Sunday, February 26, 2012


The candle lit the small outdoor shack which housed the fugon, a small cement stove that many Dominicans use to cook.  The room was small but my friends and I crowded in hoping to make ourselves a pot of coffee.  My friend Moreno grabbed some firewood and began stoking the small fire that must of been started earlier in the evening.  Soon smoke filled the room and flames started leaping through the wood.  A pot of water was put over the fire.  While we waited we sat and listened to my friend Melvin's dad share stories from his life.  Once the water had boiled, coffee was added to the hot water and we waited some more.  Melvin's dad shared another story.  The coffee finished boiling and was poured from the pot through a small filter into each cup individually.  Finally, an hour after initially deciding to have coffee, we sat in the shed and enjoyed the warm black liquid together.

As I sat there enjoying my warm coffee and listening to Melvin's dad start into another story, I couldn't help but think about the process of making coffee.  Back at my house, I could have simply put some grounds into a filter, thrown some water into the machine, and flicked on a button.  Five minutes later, a pot of black coffee would be waiting for me.  Here, the process had taken over an hour and had required more work and attention, yet nobody seemed to be bothered by the length of time we waited.  Somehow, it was as if everybody simply knew that making coffee was about more than just the end product, it was about enjoying the process.  It was about sharing time with people, sharing stories, and enjoying the smell of the coffee brewing on the open fire.  

While waiting for a cup of coffee seems like such an insignificant event, it was a personal reminder for me that God works through the processes of life. That he is refining me, molding me, and shaping me through the process of life.  That finished products don't happen overnight but are fashioned over time.  That God is forming me perfectly and that I am to take joy in that.  He desires that I would be joyful as I hang out with friends, enjoy the beauty of this country, and watch as women's businesses grow and provide abudantly.  He desires that I would be joyful as I spend 20 hours trying to get internet at my house (doesn't mean you can't get upset), take a man to the hospital after a motorcycle accident, and as I struggle to clearly communicate important details during a bank meeting.  May each of you continue to find joy in the processes of life, whether good or bad, as God continues to form us into his likeness.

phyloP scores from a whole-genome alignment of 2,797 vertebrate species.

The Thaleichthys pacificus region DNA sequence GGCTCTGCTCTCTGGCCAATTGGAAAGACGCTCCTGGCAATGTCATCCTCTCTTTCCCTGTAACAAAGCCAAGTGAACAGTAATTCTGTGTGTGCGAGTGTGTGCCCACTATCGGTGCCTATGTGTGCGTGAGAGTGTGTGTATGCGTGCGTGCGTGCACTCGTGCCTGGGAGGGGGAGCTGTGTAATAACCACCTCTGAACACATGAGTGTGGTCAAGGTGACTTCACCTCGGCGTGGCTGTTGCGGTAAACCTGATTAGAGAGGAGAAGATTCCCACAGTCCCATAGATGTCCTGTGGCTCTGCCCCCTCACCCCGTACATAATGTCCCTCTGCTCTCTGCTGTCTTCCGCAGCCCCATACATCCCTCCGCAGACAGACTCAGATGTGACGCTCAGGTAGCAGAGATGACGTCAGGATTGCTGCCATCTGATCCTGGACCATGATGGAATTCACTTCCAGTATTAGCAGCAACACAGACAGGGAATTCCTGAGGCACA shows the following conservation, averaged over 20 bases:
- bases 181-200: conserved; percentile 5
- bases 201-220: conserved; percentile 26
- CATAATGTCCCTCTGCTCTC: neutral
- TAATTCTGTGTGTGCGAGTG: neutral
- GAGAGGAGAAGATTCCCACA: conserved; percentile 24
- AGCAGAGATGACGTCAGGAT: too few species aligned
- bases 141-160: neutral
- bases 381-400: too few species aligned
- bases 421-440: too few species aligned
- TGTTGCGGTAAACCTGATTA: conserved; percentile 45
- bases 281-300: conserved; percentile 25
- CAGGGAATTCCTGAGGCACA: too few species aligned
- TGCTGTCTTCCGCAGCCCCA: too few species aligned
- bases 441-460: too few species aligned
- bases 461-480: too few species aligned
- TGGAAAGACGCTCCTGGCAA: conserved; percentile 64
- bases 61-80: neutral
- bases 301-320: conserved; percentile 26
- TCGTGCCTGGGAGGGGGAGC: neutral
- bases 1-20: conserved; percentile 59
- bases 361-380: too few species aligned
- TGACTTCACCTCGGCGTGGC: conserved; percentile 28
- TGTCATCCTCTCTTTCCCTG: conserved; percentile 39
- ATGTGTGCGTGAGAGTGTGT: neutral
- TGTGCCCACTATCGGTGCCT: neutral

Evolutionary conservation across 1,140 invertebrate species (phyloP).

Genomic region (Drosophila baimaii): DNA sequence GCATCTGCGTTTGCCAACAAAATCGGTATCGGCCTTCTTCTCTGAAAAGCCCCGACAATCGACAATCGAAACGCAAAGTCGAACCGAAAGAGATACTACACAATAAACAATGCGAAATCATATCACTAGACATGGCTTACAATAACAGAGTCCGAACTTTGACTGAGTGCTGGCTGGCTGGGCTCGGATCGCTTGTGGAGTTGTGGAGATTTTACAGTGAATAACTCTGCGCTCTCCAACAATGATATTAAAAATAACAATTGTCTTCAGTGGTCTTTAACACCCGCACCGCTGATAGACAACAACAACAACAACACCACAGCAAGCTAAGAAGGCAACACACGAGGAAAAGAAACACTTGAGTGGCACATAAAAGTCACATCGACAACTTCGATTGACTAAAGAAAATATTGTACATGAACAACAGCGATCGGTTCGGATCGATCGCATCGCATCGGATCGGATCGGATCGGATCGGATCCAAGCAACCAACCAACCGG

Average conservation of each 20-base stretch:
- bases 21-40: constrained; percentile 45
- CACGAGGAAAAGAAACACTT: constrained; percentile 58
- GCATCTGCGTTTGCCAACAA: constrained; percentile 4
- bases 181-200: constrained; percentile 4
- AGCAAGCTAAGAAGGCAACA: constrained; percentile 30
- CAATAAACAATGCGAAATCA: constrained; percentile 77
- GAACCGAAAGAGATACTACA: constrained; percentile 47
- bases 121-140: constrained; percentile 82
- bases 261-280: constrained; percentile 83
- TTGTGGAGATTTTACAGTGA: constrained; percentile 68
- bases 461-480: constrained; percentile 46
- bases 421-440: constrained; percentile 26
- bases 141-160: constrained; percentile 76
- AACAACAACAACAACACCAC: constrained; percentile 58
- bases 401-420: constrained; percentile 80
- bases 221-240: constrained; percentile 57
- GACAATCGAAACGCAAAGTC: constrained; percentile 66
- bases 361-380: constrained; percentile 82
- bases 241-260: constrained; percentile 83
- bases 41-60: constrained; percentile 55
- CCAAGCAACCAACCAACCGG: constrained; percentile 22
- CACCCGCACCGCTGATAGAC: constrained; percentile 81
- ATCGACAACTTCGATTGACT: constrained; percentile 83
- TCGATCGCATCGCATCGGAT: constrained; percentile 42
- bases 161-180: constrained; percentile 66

Saturday, February 4, 2012


As I sit here in my apartment, I once again listen to the rain pounding the pavement on the road outside. While I love listening to the rain from inside my comfortable apartment, the rain here is continually causing inconveniences for life outside.  I almost always ride my motorcycle to places when the sun is showing its beautiful face only to have it start pouring down rain an hour later leaving me stranded wherever I am.  Sometimes the rain catches me in the middle of a drive soaking my clothes, my backpack and me.  The dirt roads become nothing more than a sea of mud puddles which if you are not careful leave your shoes and jeans looking like a puddle as well.  It negatively impacts businesses; it changes my plans; and overall it makes things messy.

As it poured down rain one morning this week, I sat in my office and God brought to my mind Isaiah 55.  "As the rain and snow come down from heaven and do not return to it without watering the earth and making it bud and flourish, so that it yields seed for the sower and bread for the eater, so is my word that goes out from my mouth:  It will not return to me empty, but will accomplish what I desire and achieve the purpose for what I sent it."  I always liked this verse because it always reminded me of fresh buds which would bring spring flowers and new green vegetation.  Yet somehow I never really thought about the entire process.  I never focused on the muddy process of the melting snow and pouring rain that made it possible for those things to grow.

Liliana has 4 kids, a husband who drinks way too much and doesn't help enough, and recently just started a second business in order to further provide for her family.  She starts her work day at 5:00 AM and ends it at 8:00 PM.  She finishes her day, falls into bed only to wake up and do it all over again, not just 5 days a week but 7.  She desperately wants a better life for her and her kids and that dream drives her to move forward.

Sila has 8 grandchildren that live around her house.  She works at an orphanage making a small amount of money in order to provide for her family.  She saves when she can but rarely has any money left over.  Recently, she got very sick and spent three weeks in the ICU at the local hospital.  Not only where the medical bills expensive but it cost her three weeks of work as well.  Her grandkids roam the streets during the day with almost no parental support and sometimes just skip school all together. 

I could continue to fill these pages with similar stories of woman with messy lives.  However, as I have been here, as I have see the rain come in many of the woman's lives, I can see God working through the muddy mess that the rain has caused. Sometimes a small flower is beginning to bloom.  Sometimes a plant is just beginning to poke its head at the ground and sometimes I still only see the muddy puddles.  Yet in all these situations I continue to cling to His promise; for the rain and the messes of life "will not return to me empty, but will accomplish what I desire and achieve the purpose for what I sent it."